Bible Meditation: Prayer and Faith

Sunday October 16, 2022, four texts will be read.
First reading Book of Exodus (Ex 17, 8-13).
Psalm 120.
Second reading Second Letter to Timothy (2 Tim 3, 14-4, 2).
The Gospel according to Saint Luke (Lk 18, 1-8).

Luke 18, 1-8

During that time,
Jesus told his disciples a parable
on the need for them
to always pray without being discouraged:
“There was a judge in a city who did not fear God
and did not respect men.
In this same city, there was a widow who came to ask him:
“Do me justice against my adversary.”
For a long time he refused; then he said to himself:
“Even though I don’t fear God and don’t respect anyone,
how this widow is beginning to bore me,
I will do him justice
so that she doesn’t keep coming and knocking me out.” »
The Lord added:
“Listen carefully to what this justiceless judge says!
And God would not do justice to his elect,
who cry out to him day and night?
Does he make them wait?
I tell you: very quickly, he will do them justice.
However, the Son of Man,
when he comes,
will he find faith on earth? »

Two caricatural characters: an iniquitous judge, a pleading widow

Influenced by psychology, centered on the individual, haunted by scruples, our era has a complex and somewhat ethereal conception of prayer: it would be an intimate communication with God, all in benevolence, carefully avoiding any request or any requirement, and which is good for the soul.

Obviously, this text of Luke gives a much more rustic image: incessant grievances, bordering on shouting, for God to do justice to his chosen ones. The parabola is constructed as an argument a fortiori : if an unworthy judge ends up giving a judgment favorable to an insistent widow, with all the more reason will God do justice to his faithful who ask him for justice.

To set it up, Jesus opposes two caricatural characters: the city judge, on the one hand, a public magistrate (therefore non-religious) whose only characteristic is to have respect neither for God nor for human beings, which which is the complete opposite of what the Gospel preaches from its beginning; a widow, on the other, who no longer has a husband to protect her, the embodiment of social vulnerability for the patriarchal society in which Jesus lives.

Is his cause just? We’ll never know ; we only learn that it encounters the opposition of an “adversary” (antidikos, in Greek, which usually designates the plaintiff in a lawsuit, which suggests that the widow is accused of something).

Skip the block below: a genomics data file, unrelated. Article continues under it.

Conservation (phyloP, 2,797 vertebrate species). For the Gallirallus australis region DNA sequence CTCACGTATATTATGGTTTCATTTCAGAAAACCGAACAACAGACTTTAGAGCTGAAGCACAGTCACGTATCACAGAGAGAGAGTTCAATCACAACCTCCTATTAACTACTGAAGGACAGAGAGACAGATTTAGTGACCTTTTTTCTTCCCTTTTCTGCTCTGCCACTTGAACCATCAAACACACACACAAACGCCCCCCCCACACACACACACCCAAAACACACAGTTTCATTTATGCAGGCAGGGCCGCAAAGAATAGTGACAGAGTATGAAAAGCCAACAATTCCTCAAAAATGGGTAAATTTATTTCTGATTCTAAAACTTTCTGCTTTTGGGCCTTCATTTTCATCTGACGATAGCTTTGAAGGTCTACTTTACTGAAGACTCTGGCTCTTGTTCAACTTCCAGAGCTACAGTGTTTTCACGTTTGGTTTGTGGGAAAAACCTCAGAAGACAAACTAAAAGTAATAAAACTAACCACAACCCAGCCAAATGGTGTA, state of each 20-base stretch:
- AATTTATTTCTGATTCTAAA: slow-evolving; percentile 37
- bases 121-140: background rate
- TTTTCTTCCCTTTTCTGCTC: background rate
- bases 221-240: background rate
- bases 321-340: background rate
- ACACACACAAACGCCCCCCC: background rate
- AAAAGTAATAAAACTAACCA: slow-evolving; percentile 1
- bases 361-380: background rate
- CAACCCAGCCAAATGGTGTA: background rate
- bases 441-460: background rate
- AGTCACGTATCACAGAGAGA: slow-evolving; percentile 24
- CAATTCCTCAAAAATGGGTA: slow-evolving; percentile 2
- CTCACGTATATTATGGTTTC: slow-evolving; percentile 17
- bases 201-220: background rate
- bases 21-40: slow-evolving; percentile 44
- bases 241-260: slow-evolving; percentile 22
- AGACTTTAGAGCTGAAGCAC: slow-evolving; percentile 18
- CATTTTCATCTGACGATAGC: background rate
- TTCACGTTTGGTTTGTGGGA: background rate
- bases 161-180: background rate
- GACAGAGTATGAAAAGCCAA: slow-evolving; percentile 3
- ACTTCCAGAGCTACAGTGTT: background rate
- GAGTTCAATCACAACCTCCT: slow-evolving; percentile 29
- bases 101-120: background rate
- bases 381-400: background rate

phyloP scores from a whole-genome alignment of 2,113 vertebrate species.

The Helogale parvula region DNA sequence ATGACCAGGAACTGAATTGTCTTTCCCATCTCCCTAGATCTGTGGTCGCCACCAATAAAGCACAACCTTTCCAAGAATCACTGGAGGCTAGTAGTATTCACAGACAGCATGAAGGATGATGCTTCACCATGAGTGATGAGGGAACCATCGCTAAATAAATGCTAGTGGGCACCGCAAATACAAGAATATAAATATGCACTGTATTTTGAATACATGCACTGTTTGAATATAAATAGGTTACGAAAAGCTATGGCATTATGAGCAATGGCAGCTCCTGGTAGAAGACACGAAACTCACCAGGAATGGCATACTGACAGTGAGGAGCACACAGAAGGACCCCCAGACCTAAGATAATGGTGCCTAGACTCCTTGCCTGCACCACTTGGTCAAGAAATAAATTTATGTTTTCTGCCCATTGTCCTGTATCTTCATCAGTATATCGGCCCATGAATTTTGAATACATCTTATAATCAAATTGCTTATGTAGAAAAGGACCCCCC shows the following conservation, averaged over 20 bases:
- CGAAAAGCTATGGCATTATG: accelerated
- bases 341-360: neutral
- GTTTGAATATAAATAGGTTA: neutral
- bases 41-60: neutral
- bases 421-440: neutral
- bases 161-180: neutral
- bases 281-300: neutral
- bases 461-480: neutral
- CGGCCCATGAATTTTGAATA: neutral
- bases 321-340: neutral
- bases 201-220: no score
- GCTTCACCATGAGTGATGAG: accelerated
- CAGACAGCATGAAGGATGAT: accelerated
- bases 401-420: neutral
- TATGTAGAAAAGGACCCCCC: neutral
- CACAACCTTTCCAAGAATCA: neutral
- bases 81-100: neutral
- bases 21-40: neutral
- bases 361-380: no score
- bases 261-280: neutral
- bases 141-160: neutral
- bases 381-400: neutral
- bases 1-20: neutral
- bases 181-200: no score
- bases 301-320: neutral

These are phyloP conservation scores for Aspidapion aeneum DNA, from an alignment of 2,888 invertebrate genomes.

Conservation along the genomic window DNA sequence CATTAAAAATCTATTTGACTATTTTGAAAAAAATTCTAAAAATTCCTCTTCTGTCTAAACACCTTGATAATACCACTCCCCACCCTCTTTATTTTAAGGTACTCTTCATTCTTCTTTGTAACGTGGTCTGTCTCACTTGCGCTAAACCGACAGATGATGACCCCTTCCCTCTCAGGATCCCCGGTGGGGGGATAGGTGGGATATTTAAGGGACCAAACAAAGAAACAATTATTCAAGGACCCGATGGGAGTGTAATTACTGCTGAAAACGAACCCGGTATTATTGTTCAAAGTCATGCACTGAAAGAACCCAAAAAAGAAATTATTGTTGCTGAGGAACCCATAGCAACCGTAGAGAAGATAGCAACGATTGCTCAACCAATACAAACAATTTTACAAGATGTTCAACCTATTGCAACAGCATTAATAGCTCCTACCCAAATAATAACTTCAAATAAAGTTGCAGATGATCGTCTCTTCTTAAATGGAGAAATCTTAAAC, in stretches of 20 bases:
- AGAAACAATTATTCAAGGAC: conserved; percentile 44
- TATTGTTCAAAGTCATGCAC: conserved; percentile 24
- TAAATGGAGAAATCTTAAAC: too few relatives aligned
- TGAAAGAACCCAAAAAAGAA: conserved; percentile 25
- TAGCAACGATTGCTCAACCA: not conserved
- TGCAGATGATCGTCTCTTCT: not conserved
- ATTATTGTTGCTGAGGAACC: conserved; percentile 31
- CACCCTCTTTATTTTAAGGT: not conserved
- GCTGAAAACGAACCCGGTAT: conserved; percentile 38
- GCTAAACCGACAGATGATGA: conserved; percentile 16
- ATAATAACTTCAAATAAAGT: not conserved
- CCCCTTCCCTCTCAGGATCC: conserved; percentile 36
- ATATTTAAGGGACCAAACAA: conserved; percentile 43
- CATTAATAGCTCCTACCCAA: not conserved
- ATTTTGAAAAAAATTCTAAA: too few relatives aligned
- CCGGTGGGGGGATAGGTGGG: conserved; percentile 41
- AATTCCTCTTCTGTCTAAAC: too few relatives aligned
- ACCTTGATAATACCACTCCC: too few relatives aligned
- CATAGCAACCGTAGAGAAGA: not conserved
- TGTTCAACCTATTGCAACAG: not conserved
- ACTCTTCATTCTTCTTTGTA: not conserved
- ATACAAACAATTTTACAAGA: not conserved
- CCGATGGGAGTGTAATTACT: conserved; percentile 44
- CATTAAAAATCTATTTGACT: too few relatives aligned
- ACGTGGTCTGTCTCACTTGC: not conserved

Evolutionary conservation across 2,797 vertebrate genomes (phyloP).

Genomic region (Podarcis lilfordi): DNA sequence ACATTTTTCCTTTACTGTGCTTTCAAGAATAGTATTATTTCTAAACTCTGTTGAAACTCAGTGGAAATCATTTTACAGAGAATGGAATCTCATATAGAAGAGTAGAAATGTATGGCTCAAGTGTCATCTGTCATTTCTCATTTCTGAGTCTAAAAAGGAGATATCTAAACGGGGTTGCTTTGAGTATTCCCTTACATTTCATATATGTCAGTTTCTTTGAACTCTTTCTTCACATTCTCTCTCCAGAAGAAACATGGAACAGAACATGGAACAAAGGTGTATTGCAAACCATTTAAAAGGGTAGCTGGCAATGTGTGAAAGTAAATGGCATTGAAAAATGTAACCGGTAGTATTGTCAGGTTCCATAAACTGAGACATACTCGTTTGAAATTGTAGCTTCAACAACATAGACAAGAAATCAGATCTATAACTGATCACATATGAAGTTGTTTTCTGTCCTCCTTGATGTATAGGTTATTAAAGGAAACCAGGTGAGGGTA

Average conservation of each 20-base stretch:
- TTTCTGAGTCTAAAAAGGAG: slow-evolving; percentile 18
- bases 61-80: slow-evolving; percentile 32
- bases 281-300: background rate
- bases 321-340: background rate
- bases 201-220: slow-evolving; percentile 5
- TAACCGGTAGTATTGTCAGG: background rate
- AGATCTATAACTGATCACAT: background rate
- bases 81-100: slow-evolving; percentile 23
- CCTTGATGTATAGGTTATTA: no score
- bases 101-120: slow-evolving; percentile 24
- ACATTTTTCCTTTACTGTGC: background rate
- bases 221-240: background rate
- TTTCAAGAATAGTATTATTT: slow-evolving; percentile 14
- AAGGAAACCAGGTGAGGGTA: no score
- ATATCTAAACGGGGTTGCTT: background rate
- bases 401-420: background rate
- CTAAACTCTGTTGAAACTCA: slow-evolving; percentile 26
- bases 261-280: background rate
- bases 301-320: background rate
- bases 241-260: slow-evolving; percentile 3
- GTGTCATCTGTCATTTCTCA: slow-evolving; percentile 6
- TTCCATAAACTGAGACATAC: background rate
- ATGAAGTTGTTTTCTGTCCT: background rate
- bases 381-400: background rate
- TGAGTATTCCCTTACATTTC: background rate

The reasons for which the widow ends up having justice have no nobility: boredom and annoyance. The last verb that the translator renders as “knock out” is much more colorful, since it means “to make a black eye”; it would readily be translated as “breaking the feet”.

It’s all a matter of faith

The conclusion is clear, even if it offends us a little, because God is finally compared to this very unsympathetic judge and what is recommended for him to intervene is to embrace an insistent attitude until the excess: you must cry out to God day and night. The reader may well understand the argument a fortiori and knowing that it is a parabola, the parallel is there.

It is the end of the text that gives the key: all this is a question of faith. To adopt this apparently undignified attitude is to recognize that, like the widow dependent on others to ensure her life and who has no other choice to face the mortuary of a hostile judge, one must dare to put oneself in this humiliating posture of demand and being unwelcome.

Do not give in to doubt

It is also necessary not to give in to doubt despite the delay in the response; the translator of the liturgical translation puts a question mark here to build a rhetorical question where the grammar does not allow it, because the text says without any possible hesitation that God makes the elect wait.

This confidence which goes beyond appearances is properly faith. A fidelity so difficult to achieve that Christ cannot help wondering with a little melancholy to know if he will find it on his return.

Regis Burnet is professor of New Testament at the Catholic University of Louvain (Belgium). He notably published Decode a religious painting. New Testament and the Book of Revelation (Stag).

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Bible Meditation: Prayer and Faith

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